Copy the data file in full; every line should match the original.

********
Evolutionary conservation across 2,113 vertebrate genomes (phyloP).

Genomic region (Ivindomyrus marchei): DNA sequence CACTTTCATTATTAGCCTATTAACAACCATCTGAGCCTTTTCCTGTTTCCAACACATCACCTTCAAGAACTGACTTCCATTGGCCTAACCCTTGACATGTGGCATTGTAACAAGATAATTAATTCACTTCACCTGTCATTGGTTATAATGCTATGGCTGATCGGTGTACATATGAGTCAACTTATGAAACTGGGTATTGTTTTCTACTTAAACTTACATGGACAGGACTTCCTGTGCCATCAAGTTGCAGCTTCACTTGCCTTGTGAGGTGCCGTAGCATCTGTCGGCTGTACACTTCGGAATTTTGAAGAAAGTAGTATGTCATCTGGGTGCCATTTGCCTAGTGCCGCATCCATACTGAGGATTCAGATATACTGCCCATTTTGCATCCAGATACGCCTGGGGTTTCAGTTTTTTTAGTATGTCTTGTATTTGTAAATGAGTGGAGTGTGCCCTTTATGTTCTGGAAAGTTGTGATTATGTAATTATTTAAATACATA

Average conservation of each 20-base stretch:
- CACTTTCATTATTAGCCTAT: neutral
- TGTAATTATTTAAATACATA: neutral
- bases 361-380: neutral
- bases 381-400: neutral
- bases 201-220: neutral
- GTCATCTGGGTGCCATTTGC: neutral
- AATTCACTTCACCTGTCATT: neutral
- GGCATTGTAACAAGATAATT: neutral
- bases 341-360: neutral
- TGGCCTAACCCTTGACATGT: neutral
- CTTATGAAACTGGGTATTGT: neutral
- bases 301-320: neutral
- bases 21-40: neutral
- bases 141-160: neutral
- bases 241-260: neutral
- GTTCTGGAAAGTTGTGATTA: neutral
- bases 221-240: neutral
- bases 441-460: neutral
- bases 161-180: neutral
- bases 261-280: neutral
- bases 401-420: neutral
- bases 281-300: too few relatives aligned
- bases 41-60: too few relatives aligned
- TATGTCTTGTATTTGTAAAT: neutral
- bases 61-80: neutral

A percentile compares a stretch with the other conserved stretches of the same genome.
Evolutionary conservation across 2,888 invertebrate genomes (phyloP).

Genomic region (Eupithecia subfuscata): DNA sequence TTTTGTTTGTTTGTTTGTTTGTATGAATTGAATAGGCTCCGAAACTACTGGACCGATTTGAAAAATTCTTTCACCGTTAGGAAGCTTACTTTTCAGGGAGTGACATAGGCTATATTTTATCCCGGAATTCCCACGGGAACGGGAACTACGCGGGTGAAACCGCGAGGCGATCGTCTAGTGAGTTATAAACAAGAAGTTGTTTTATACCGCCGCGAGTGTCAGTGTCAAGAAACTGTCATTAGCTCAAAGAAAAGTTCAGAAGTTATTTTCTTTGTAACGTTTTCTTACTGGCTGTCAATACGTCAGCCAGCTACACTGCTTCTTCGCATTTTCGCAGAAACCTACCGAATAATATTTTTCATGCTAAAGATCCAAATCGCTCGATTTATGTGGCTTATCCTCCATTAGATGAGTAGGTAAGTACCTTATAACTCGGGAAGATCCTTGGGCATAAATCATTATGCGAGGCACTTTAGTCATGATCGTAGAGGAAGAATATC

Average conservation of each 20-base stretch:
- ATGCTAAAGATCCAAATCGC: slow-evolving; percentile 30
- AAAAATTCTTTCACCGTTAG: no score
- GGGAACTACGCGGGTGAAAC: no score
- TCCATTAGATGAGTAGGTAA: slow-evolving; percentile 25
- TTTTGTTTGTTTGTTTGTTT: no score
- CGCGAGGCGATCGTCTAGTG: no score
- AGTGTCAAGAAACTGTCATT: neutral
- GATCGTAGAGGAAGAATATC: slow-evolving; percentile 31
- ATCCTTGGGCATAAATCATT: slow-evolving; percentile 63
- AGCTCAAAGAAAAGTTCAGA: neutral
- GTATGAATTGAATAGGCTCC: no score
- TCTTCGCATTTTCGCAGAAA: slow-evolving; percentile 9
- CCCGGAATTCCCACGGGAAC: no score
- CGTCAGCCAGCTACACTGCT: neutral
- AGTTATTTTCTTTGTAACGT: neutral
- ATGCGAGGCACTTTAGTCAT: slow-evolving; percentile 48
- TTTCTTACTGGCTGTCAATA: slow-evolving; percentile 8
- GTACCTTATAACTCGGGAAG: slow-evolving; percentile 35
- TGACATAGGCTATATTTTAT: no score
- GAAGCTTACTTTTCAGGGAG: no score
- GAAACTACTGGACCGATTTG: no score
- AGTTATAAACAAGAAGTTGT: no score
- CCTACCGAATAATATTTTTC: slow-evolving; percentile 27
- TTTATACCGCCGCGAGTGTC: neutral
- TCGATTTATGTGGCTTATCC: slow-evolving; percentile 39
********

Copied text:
Evolutionary conservation across 2,113 vertebrate genomes (phyloP).

Genomic region (Ivindomyrus marchei): DNA sequence CACTTTCATTATTAGCCTATTAACAACCATCTGAGCCTTTTCCTGTTTCCAACACATCACCTTCAAGAACTGACTTCCATTGGCCTAACCCTTGACATGTGGCATTGTAACAAGATAATTAATTCACTTCACCTGTCATTGGTTATAATGCTATGGCTGATCGGTGTACATATGAGTCAACTTATGAAACTGGGTATTGTTTTCTACTTAAACTTACATGGACAGGACTTCCTGTGCCATCAAGTTGCAGCTTCACTTGCCTTGTGAGGTGCCGTAGCATCTGTCGGCTGTACACTTCGGAATTTTGAAGAAAGTAGTATGTCATCTGGGTGCCATTTGCCTAGTGCCGCATCCATACTGAGGATTCAGATATACTGCCCATTTTGCATCCAGATACGCCTGGGGTTTCAGTTTTTTTAGTATGTCTTGTATTTGTAAATGAGTGGAGTGTGCCCTTTATGTTCTGGAAAGTTGTGATTATGTAATTATTTAAATACATA

Average conservation of each 20-base stretch:
- CACTTTCATTATTAGCCTAT: neutral
- TGTAATTATTTAAATACATA: neutral
- bases 361-380: neutral
- bases 381-400: neutral
- bases 201-220: neutral
- GTCATCTGGGTGCCATTTGC: neutral
- AATTCACTTCACCTGTCATT: neutral
- GGCATTGTAACAAGATAATT: neutral
- bases 341-360: neutral
- TGGCCTAACCCTTGACATGT: neutral
- CTTATGAAACTGGGTATTGT: neutral
- bases 301-320: neutral
- bases 21-40: neutral
- bases 141-160: neutral
- bases 241-260: neutral
- GTTCTGGAAAGTTGTGATTA: neutral
- bases 221-240: neutral
- bases 441-460: neutral
- bases 161-180: neutral
- bases 261-280: neutral
- bases 401-420: neutral
- bases 281-300: too few relatives aligned
- bases 41-60: too few relatives aligned
- TATGTCTTGTATTTGTAAAT: neutral
- bases 61-80: neutral

A percentile compares a stretch with the other conserved stretches of the same genome.
Evolutionary conservation across 2,888 invertebrate genomes (phyloP).

Genomic region (Eupithecia subfuscata): DNA sequence TTTTGTTTGTTTGTTTGTTTGTATGAATTGAATAGGCTCCGAAACTACTGGACCGATTTGAAAAATTCTTTCACCGTTAGGAAGCTTACTTTTCAGGGAGTGACATAGGCTATATTTTATCCCGGAATTCCCACGGGAACGGGAACTACGCGGGTGAAACCGCGAGGCGATCGTCTAGTGAGTTATAAACAAGAAGTTGTTTTATACCGCCGCGAGTGTCAGTGTCAAGAAACTGTCATTAGCTCAAAGAAAAGTTCAGAAGTTATTTTCTTTGTAACGTTTTCTTACTGGCTGTCAATACGTCAGCCAGCTACACTGCTTCTTCGCATTTTCGCAGAAACCTACCGAATAATATTTTTCATGCTAAAGATCCAAATCGCTCGATTTATGTGGCTTATCCTCCATTAGATGAGTAGGTAAGTACCTTATAACTCGGGAAGATCCTTGGGCATAAATCATTATGCGAGGCACTTTAGTCATGATCGTAGAGGAAGAATATC

Average conservation of each 20-base stretch:
- ATGCTAAAGATCCAAATCGC: slow-evolving; percentile 30
- AAAAATTCTTTCACCGTTAG: no score
- GGGAACTACGCGGGTGAAAC: no score
- TCCATTAGATGAGTAGGTAA: slow-evolving; percentile 25
- TTTTGTTTGTTTGTTTGTTT: no score
- CGCGAGGCGATCGTCTAGTG: no score
- AGTGTCAAGAAACTGTCATT: neutral
- GATCGTAGAGGAAGAATATC: slow-evolving; percentile 31
- ATCCTTGGGCATAAATCATT: slow-evolving; percentile 63
- AGCTCAAAGAAAAGTTCAGA: neutral
- GTATGAATTGAATAGGCTCC: no score
- TCTTCGCATTTTCGCAGAAA: slow-evolving; percentile 9
- CCCGGAATTCCCACGGGAAC: no score
- CGTCAGCCAGCTACACTGCT: neutral
- AGTTATTTTCTTTGTAACGT: neutral
- ATGCGAGGCACTTTAGTCAT: slow-evolving; percentile 48
- TTTCTTACTGGCTGTCAATA: slow-evolving; percentile 8
- GTACCTTATAACTCGGGAAG: slow-evolving; percentile 35
- TGACATAGGCTATATTTTAT: no score
- GAAGCTTACTTTTCAGGGAG: no score
- GAAACTACTGGACCGATTTG: no score
- AGTTATAAACAAGAAGTTGT: no score
- CCTACCGAATAATATTTTTC: slow-evolving; percentile 27
- TTTATACCGCCGCGAGTGTC: neutral
- TCGATTTATGTGGCTTATCC: slow-evolving; percentile 39